A kasa (笠?) is any of several sorts of traditional hats of Japan.  Some of the kasa hats are Amigasa, Jingasa, Sugegasa, Takuhatsugasa and Sandogasa. Amigasa is a traditional straw hat used in some Japanese folk dances. When preceded by a word specifying the type of hat, the word becomes gasa as in the jingasa (war hat). One kind of kasa (Takuhatsugasa) for Buddhist monks is made overlarge, in a bowl or mushroom shape and is made from woven rice straw. It does not come to a point like a rice farmer's hat, nor ride high on the head like a samurai's traveling hat. It is just a big hat covering the upper half to two thirds of the face. Thus, it helps mask the identity of the monk and allows him to travel undistracted by sights around him on his journey. The samurai class of feudal Japan as well as their retainers and footsoldiers (ashigaru) used several types of jingasa made from iron, copper, wood, paper, bamboo or leather.

As far back as the seventh century Japanese warriors wore a form of lamellar armor, this armor eventually evolved into the armor worn by the samurai. The first types of Japanese armors identified as samurai armor were known as yoroi. These early samurai armors were made from small individual scales known as kozane. The kozane were made from either iron or leather and were bound together into small strips, the strips were coated with lacquer to protect the kozane from water. A series of strips of kozane were then laced together with silk or leather lace and formed into a complete chest armor (dou or dō).  In the 1500s a new type of armor started to become popular due to the advent of firearms, new fighting tactics and the need for additional protection. The kozane dou made from individual scales was replaced by plate armor. This new armor, which used iron plated dou (dō), was referred to as Tosei-gusoku, or modern armor.  Various other components of armor protected the samurai's body. The helmet kabuto was an important part of the samurai's armor. Samurai armor changed and developed as the methods of samurai warfare changed over the centuries.  The known last use of samurai armor occurring in 1877 during the satsuma rebellion.  As the last samurai rebellion was crushed, Japan modernized its defenses and turned to a national conscription army that used uniforms.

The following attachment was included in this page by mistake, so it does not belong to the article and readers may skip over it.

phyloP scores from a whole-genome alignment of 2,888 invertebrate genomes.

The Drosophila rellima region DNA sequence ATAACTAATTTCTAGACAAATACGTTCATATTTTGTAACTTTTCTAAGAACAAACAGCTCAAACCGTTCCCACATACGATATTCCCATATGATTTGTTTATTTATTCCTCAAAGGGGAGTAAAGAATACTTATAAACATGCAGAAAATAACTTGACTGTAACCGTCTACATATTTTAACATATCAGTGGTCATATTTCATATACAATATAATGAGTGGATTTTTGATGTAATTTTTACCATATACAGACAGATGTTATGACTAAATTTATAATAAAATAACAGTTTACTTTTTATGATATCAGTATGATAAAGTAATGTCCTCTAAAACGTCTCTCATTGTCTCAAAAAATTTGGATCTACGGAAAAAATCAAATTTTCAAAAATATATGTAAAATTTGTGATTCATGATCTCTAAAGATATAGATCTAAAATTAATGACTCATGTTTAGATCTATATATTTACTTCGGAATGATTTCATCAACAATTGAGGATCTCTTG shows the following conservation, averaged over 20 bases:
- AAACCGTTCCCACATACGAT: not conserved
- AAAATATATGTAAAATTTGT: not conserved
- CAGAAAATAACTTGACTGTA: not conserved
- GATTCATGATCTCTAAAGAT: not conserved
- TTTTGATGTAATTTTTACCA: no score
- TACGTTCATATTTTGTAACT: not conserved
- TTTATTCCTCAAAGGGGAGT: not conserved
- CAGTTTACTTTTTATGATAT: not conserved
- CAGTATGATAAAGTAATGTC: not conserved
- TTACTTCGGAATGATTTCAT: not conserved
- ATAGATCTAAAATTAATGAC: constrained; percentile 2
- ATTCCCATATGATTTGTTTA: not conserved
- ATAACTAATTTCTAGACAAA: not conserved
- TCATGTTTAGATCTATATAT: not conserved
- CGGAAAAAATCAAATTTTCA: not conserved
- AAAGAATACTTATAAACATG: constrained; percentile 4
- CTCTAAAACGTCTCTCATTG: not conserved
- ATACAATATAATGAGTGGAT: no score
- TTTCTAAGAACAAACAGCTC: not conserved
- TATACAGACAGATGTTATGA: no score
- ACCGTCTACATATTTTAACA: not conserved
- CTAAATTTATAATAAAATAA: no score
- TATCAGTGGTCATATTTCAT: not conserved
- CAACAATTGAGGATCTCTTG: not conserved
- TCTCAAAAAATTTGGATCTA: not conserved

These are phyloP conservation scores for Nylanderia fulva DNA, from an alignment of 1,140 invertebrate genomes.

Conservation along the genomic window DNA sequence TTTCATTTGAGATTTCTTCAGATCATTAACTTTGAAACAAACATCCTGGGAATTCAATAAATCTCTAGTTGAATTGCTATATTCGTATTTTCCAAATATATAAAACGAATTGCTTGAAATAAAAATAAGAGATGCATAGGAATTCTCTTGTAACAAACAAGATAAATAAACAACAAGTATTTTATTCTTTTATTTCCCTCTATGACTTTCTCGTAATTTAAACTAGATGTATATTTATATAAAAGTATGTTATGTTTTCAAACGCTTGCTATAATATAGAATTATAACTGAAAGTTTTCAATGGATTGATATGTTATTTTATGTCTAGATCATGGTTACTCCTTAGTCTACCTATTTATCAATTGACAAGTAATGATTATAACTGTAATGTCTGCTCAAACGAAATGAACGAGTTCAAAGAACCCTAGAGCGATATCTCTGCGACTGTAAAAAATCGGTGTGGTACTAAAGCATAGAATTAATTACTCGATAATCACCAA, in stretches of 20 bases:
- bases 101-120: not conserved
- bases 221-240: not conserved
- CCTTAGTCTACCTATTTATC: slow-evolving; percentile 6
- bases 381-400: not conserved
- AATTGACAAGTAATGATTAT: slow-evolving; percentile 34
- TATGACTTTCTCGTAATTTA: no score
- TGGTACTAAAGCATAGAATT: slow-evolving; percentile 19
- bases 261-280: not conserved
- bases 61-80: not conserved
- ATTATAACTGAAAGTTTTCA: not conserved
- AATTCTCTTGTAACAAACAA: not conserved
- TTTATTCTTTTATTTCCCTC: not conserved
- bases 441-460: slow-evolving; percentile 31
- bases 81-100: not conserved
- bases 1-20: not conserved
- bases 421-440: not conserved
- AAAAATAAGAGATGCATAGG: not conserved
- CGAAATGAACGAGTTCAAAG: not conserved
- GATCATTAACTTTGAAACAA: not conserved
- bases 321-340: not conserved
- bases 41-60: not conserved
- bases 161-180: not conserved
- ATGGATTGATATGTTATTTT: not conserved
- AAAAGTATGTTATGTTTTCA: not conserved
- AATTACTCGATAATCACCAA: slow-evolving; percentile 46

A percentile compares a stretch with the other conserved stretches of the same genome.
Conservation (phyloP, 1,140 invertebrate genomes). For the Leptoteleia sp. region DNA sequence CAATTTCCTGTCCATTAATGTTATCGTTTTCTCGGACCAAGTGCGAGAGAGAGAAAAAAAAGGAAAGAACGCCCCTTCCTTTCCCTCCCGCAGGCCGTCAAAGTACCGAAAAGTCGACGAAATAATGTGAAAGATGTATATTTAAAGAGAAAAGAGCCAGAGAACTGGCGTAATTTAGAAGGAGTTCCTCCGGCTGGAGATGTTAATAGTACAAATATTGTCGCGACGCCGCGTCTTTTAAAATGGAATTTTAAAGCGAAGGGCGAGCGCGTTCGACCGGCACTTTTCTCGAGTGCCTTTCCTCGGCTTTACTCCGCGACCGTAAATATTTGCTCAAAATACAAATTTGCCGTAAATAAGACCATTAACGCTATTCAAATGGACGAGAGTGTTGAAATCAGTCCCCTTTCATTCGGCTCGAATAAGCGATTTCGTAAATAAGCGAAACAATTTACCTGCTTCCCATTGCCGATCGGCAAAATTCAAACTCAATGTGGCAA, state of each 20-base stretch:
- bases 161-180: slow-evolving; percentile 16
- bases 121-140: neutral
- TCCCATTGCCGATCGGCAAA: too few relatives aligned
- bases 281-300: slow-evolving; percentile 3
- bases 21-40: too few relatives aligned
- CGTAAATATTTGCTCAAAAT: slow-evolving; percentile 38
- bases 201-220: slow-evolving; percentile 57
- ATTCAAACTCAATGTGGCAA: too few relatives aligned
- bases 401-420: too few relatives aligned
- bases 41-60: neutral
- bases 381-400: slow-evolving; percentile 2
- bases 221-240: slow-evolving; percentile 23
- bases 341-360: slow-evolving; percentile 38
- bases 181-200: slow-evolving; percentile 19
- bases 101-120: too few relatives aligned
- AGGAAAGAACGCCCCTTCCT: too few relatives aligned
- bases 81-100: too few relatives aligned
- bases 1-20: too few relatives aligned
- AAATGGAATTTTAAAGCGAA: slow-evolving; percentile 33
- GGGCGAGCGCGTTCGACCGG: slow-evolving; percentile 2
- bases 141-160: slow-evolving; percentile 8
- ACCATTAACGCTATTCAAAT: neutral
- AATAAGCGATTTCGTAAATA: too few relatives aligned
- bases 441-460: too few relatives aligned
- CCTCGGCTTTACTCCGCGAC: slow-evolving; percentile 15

Ancient Samurai Clothing 

History of the Samurai

Japanese Samurai Warriors